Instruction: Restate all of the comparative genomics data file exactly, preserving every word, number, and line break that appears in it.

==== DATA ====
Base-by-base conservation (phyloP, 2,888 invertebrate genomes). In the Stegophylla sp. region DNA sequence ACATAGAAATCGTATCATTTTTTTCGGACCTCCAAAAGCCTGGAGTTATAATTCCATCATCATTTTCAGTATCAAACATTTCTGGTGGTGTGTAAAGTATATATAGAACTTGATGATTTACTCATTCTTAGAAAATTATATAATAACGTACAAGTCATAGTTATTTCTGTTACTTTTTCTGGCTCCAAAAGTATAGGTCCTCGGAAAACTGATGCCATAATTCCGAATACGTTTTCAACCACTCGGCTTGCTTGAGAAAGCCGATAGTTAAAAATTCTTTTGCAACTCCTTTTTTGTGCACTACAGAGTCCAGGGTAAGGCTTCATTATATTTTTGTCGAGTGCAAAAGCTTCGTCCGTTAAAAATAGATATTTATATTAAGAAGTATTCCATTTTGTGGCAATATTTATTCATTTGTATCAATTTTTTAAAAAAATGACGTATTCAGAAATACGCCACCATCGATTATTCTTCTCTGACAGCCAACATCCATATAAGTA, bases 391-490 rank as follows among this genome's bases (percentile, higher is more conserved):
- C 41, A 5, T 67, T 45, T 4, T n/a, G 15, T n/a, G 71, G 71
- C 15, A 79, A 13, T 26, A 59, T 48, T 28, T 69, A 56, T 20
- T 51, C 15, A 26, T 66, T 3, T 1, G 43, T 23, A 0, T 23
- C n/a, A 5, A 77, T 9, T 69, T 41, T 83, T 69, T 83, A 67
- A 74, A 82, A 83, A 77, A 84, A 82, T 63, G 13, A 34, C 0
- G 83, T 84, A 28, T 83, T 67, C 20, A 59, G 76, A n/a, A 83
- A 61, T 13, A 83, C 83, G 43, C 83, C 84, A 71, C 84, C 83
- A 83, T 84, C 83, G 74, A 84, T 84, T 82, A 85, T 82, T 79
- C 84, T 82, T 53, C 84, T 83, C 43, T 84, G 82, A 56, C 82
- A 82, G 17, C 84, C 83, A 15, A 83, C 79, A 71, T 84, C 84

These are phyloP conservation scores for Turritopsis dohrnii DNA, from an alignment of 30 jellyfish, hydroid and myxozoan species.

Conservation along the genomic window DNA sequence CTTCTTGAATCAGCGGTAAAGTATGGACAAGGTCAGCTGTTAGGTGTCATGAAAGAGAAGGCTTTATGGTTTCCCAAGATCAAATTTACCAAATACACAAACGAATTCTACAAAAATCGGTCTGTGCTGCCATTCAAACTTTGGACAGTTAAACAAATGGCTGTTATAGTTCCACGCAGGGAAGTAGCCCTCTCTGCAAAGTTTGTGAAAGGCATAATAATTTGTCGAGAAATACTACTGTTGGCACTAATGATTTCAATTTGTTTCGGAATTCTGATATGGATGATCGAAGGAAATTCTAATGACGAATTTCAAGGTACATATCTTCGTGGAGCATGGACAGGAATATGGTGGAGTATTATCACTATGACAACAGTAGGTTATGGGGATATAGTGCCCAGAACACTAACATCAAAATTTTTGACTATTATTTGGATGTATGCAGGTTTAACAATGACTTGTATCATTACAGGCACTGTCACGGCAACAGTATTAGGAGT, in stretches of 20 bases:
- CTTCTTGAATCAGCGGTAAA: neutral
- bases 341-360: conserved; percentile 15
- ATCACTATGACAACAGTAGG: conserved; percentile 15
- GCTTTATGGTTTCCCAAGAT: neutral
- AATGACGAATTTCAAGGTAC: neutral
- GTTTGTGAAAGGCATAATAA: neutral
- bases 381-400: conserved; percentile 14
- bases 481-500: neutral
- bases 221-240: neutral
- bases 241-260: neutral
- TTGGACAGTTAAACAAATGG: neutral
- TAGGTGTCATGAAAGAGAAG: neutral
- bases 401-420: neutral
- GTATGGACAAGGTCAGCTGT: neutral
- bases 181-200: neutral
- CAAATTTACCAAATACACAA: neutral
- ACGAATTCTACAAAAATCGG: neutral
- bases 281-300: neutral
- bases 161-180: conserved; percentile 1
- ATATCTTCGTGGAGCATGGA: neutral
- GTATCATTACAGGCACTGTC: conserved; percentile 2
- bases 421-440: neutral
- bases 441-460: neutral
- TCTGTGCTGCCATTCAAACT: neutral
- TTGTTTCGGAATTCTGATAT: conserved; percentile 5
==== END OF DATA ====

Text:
Base-by-base conservation (phyloP, 2,888 invertebrate genomes). In the Stegophylla sp. region DNA sequence ACATAGAAATCGTATCATTTTTTTCGGACCTCCAAAAGCCTGGAGTTATAATTCCATCATCATTTTCAGTATCAAACATTTCTGGTGGTGTGTAAAGTATATATAGAACTTGATGATTTACTCATTCTTAGAAAATTATATAATAACGTACAAGTCATAGTTATTTCTGTTACTTTTTCTGGCTCCAAAAGTATAGGTCCTCGGAAAACTGATGCCATAATTCCGAATACGTTTTCAACCACTCGGCTTGCTTGAGAAAGCCGATAGTTAAAAATTCTTTTGCAACTCCTTTTTTGTGCACTACAGAGTCCAGGGTAAGGCTTCATTATATTTTTGTCGAGTGCAAAAGCTTCGTCCGTTAAAAATAGATATTTATATTAAGAAGTATTCCATTTTGTGGCAATATTTATTCATTTGTATCAATTTTTTAAAAAAATGACGTATTCAGAAATACGCCACCATCGATTATTCTTCTCTGACAGCCAACATCCATATAAGTA, bases 391-490 rank as follows among this genome's bases (percentile, higher is more conserved):
- C 41, A 5, T 67, T 45, T 4, T n/a, G 15, T n/a, G 71, G 71
- C 15, A 79, A 13, T 26, A 59, T 48, T 28, T 69, A 56, T 20
- T 51, C 15, A 26, T 66, T 3, T 1, G 43, T 23, A 0, T 23
- C n/a, A 5, A 77, T 9, T 69, T 41, T 83, T 69, T 83, A 67
- A 74, A 82, A 83, A 77, A 84, A 82, T 63, G 13, A 34, C 0
- G 83, T 84, A 28, T 83, T 67, C 20, A 59, G 76, A n/a, A 83
- A 61, T 13, A 83, C 83, G 43, C 83, C 84, A 71, C 84, C 83
- A 83, T 84, C 83, G 74, A 84, T 84, T 82, A 85, T 82, T 79
- C 84, T 82, T 53, C 84, T 83, C 43, T 84, G 82, A 56, C 82
- A 82, G 17, C 84, C 83, A 15, A 83, C 79, A 71, T 84, C 84

These are phyloP conservation scores for Turritopsis dohrnii DNA, from an alignment of 30 jellyfish, hydroid and myxozoan species.

Conservation along the genomic window DNA sequence CTTCTTGAATCAGCGGTAAAGTATGGACAAGGTCAGCTGTTAGGTGTCATGAAAGAGAAGGCTTTATGGTTTCCCAAGATCAAATTTACCAAATACACAAACGAATTCTACAAAAATCGGTCTGTGCTGCCATTCAAACTTTGGACAGTTAAACAAATGGCTGTTATAGTTCCACGCAGGGAAGTAGCCCTCTCTGCAAAGTTTGTGAAAGGCATAATAATTTGTCGAGAAATACTACTGTTGGCACTAATGATTTCAATTTGTTTCGGAATTCTGATATGGATGATCGAAGGAAATTCTAATGACGAATTTCAAGGTACATATCTTCGTGGAGCATGGACAGGAATATGGTGGAGTATTATCACTATGACAACAGTAGGTTATGGGGATATAGTGCCCAGAACACTAACATCAAAATTTTTGACTATTATTTGGATGTATGCAGGTTTAACAATGACTTGTATCATTACAGGCACTGTCACGGCAACAGTATTAGGAGT, in stretches of 20 bases:
- CTTCTTGAATCAGCGGTAAA: neutral
- bases 341-360: conserved; percentile 15
- ATCACTATGACAACAGTAGG: conserved; percentile 15
- GCTTTATGGTTTCCCAAGAT: neutral
- AATGACGAATTTCAAGGTAC: neutral
- GTTTGTGAAAGGCATAATAA: neutral
- bases 381-400: conserved; percentile 14
- bases 481-500: neutral
- bases 221-240: neutral
- bases 241-260: neutral
- TTGGACAGTTAAACAAATGG: neutral
- TAGGTGTCATGAAAGAGAAG: neutral
- bases 401-420: neutral
- GTATGGACAAGGTCAGCTGT: neutral
- bases 181-200: neutral
- CAAATTTACCAAATACACAA: neutral
- ACGAATTCTACAAAAATCGG: neutral
- bases 281-300: neutral
- bases 161-180: conserved; percentile 1
- ATATCTTCGTGGAGCATGGA: neutral
- GTATCATTACAGGCACTGTC: conserved; percentile 2
- bases 421-440: neutral
- bases 441-460: neutral
- TCTGTGCTGCCATTCAAACT: neutral
- TTGTTTCGGAATTCTGATAT: conserved; percentile 5